We got the call an early February morning of 2004! The hospital had a donor for Marcus. We headed straight to Children's Hospital in Dallas, Texas. The surgery took about 8 hours & when the surgeon came out we knew something wasn’t right. He informed us that there was no blood flow out of the liver & that they were going back in to see if they could correct the problem. The next morning Marcus was put on a Status One waiting list. He was at a very critical state so that’s when we decided for me to get tested to donate. All the testing was done that day & Marcus’ 2nd transplant was scheduled for the following morning at 7am. We barely had time to think, everything was going so fast. His 2nd transplant was a success but because of the problems with his 1st transplant he was at a big disadvantage. His kidneys were already shutting down; his blood pressure was through the roof, etc. He was on the ventilator for almost a month & in the hospital for 2. He had physical, occupational & speech therapy. We left the hospital with a different little boy!
Things were good until December 2004 when Marcus had his first bleed and was diagnosed with esophageal varices. This was very shocking to me; I didn’t understand why he was having this after his transplant & not before! While in the hospital he was diagnosed with Portal Hypertension because of a narrowed portal vein & also PTLD or Post-Transplant Lymphoproliferative Disorder. He was in the hospital for 3 weeks & even spent Christmas there, he was released on New Years Eve. Since this diagnosis he has been getting banding for his varices on a monthly basis & the doctors are keeping a close eye on his EBV count relating to his PTLD.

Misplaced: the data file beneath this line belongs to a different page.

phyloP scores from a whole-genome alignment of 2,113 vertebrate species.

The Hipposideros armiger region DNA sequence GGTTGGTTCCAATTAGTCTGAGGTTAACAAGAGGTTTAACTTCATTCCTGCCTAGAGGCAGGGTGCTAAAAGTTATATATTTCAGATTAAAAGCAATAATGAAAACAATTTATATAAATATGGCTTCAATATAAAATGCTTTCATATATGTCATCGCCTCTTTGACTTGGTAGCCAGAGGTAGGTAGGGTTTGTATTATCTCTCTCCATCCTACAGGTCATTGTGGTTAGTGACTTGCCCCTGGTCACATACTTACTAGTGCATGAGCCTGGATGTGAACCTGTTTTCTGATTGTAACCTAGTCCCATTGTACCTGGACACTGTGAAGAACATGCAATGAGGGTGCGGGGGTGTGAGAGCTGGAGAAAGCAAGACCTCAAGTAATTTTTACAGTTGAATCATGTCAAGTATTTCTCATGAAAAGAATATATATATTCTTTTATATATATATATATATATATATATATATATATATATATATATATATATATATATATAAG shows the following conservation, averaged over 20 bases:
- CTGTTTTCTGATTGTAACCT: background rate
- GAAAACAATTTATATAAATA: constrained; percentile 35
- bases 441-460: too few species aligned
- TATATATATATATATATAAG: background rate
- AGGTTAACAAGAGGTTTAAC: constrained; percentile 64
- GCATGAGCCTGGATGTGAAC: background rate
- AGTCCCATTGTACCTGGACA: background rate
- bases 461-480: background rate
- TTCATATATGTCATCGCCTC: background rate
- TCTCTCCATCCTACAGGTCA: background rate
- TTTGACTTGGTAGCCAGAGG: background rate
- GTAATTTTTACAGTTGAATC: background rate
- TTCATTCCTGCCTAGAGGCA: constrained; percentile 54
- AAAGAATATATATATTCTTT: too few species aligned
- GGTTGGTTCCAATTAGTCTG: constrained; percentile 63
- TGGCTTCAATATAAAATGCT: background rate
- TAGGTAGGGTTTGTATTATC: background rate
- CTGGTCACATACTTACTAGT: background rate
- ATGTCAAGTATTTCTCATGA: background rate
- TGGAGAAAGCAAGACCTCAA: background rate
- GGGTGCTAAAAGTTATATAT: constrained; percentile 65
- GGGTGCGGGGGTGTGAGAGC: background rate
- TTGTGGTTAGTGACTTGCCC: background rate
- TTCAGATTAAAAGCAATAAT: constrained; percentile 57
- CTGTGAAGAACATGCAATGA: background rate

I have nothing but love for his first donor and the family. I thank them everyday for the wonderful gift they chose to give to my son. Organ donation saved my son’s life.
I was born on February 1982 at UCH London and at 6 weeks I was diagnosed with Biliary Atresia and under went a Kasai operation in March 1982 at Kings College Hospital in London where they took over my care ever since. Since my Kasai, I have had ongoing treatment and regular clinic check-ups. As I got older my condition became stable and I had a pretty normal childhood, therefore the doctors increased the gaps between my check-ups. I was only going twice a year and OGD every 2-3 years.
As a child I was very difficult to feed, as I was very fussy and was very underweight for my age and height. I was put on food supplements and eventually gained some weight and started eating properly. Then at age 14, my LFT’s began to shoot up slowly, my biluribin in particular and my doctors predicted that I would need a transplant within the next few years. However at the time I didn’t feel or look unwell and I still lived my life as a normal teenager. I didn’t let my illness get in the way of things. I carried on my education and went onto college.